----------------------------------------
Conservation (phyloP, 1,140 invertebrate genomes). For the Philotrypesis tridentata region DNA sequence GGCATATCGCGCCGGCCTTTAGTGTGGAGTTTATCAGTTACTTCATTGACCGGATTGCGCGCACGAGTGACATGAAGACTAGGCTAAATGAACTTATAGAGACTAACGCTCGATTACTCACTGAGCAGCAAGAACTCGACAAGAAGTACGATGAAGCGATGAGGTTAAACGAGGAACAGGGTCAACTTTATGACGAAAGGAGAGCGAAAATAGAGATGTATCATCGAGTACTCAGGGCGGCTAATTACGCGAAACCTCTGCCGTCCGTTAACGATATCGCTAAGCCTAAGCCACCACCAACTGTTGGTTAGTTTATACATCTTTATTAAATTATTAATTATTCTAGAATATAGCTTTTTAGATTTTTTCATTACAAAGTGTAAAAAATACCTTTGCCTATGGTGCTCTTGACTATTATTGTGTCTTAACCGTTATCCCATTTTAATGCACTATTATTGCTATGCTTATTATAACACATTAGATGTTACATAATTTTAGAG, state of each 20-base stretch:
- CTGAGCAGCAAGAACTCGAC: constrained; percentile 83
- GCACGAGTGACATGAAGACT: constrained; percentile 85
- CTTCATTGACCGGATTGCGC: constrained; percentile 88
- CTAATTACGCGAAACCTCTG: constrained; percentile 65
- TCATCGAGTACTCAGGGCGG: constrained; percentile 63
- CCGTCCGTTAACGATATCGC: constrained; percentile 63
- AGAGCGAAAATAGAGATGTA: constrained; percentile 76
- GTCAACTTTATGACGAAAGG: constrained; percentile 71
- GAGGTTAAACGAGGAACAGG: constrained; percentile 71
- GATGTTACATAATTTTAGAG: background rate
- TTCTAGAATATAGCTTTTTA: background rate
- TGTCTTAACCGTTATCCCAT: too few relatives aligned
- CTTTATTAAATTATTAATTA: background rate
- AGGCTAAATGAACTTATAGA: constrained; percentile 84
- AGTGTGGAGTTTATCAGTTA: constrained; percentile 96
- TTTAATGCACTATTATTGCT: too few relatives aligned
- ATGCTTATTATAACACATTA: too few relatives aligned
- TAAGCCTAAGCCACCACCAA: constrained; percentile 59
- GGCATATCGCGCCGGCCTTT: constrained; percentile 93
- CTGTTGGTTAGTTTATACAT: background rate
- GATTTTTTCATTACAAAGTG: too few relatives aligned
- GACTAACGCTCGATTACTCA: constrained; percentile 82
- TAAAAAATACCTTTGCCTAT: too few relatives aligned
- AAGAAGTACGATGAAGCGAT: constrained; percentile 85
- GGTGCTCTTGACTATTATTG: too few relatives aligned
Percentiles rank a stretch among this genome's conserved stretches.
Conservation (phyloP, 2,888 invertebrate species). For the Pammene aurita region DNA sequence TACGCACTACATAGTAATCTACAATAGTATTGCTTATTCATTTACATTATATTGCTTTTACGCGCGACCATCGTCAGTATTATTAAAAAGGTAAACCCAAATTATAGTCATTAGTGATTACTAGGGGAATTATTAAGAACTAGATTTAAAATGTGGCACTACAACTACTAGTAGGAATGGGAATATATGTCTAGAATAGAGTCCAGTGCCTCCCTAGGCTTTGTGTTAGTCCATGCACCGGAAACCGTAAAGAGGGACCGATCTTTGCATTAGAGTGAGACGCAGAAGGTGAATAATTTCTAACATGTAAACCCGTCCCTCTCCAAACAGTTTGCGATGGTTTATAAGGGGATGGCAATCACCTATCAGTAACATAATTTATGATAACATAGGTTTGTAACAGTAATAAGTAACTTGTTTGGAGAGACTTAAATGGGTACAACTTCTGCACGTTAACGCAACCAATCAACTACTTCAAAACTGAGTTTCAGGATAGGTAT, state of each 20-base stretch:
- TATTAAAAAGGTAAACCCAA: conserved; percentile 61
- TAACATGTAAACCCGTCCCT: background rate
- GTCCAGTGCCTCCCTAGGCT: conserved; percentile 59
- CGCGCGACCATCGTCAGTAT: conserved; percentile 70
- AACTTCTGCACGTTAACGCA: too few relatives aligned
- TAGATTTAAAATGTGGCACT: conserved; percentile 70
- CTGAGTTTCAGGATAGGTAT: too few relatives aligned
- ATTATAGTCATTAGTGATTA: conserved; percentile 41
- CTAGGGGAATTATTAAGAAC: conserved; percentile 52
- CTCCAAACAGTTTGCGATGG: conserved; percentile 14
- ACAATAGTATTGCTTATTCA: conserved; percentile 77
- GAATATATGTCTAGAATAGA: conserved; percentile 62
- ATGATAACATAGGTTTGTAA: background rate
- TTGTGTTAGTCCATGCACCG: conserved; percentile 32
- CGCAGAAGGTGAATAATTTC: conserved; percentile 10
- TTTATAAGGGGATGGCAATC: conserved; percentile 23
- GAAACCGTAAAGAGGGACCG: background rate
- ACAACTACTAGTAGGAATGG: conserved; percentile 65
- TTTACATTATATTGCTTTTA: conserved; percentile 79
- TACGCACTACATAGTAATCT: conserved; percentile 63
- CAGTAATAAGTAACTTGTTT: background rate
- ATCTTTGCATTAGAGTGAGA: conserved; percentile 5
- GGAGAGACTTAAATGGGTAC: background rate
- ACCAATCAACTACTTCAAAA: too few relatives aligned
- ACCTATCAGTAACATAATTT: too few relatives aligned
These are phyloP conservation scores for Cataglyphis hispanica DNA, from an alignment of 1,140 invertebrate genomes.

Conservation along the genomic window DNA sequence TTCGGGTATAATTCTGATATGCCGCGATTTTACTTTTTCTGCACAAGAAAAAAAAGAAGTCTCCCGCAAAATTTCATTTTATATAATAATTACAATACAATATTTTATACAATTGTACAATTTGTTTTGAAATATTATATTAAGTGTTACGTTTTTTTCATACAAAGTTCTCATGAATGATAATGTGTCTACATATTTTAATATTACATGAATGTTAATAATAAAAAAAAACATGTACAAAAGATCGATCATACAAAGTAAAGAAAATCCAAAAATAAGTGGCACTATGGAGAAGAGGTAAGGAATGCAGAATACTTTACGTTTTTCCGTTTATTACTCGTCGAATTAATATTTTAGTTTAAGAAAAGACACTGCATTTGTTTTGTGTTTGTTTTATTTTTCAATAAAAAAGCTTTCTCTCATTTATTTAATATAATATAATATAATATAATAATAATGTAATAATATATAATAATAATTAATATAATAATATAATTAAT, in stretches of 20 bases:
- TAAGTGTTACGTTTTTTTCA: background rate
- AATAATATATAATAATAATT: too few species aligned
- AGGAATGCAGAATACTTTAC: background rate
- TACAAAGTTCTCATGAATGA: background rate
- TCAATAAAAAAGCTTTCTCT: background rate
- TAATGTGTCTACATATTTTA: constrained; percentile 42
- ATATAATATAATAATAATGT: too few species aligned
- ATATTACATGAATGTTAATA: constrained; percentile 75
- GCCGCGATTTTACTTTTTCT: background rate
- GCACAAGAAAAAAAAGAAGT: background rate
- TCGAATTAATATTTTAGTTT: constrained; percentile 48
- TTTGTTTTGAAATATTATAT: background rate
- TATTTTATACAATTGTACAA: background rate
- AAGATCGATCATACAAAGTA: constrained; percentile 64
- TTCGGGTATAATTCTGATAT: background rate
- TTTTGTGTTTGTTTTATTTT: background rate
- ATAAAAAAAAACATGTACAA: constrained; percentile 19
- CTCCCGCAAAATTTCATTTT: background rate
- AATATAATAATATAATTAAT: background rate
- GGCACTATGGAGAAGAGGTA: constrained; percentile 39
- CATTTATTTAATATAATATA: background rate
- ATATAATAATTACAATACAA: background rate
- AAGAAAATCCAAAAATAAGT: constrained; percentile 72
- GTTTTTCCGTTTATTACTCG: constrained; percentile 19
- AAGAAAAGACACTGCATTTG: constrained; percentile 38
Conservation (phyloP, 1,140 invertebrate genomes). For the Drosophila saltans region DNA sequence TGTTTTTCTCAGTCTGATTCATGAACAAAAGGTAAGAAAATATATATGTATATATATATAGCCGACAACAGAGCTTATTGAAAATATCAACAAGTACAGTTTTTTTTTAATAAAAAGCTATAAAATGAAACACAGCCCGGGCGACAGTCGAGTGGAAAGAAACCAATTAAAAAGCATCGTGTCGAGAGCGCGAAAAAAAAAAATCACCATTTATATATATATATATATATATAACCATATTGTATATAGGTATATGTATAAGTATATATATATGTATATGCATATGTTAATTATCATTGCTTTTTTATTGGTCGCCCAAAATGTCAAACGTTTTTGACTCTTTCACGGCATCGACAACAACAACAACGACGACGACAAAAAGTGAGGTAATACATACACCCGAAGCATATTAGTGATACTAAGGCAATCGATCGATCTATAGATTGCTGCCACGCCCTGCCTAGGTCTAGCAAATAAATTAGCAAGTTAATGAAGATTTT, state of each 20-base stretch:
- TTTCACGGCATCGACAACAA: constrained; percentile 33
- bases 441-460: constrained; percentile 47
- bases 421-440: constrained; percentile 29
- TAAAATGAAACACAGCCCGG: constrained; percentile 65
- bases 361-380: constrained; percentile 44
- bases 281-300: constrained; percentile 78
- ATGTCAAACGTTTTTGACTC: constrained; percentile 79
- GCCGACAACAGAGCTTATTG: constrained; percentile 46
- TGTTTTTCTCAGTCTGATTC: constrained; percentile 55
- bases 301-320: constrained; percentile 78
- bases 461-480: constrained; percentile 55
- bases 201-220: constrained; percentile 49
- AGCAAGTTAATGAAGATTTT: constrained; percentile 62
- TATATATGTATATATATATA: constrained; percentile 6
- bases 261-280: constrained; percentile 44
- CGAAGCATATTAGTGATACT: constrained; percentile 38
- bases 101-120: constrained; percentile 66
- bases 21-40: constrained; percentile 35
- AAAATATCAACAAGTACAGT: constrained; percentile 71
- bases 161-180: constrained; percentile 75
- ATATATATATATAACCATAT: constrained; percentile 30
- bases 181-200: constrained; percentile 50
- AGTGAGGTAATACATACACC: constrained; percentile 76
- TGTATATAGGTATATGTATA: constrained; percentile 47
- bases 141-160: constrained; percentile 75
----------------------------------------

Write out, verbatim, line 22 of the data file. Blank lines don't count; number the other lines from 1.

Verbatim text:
- GATTTTTTCATTACAAAGTG: too few relatives aligned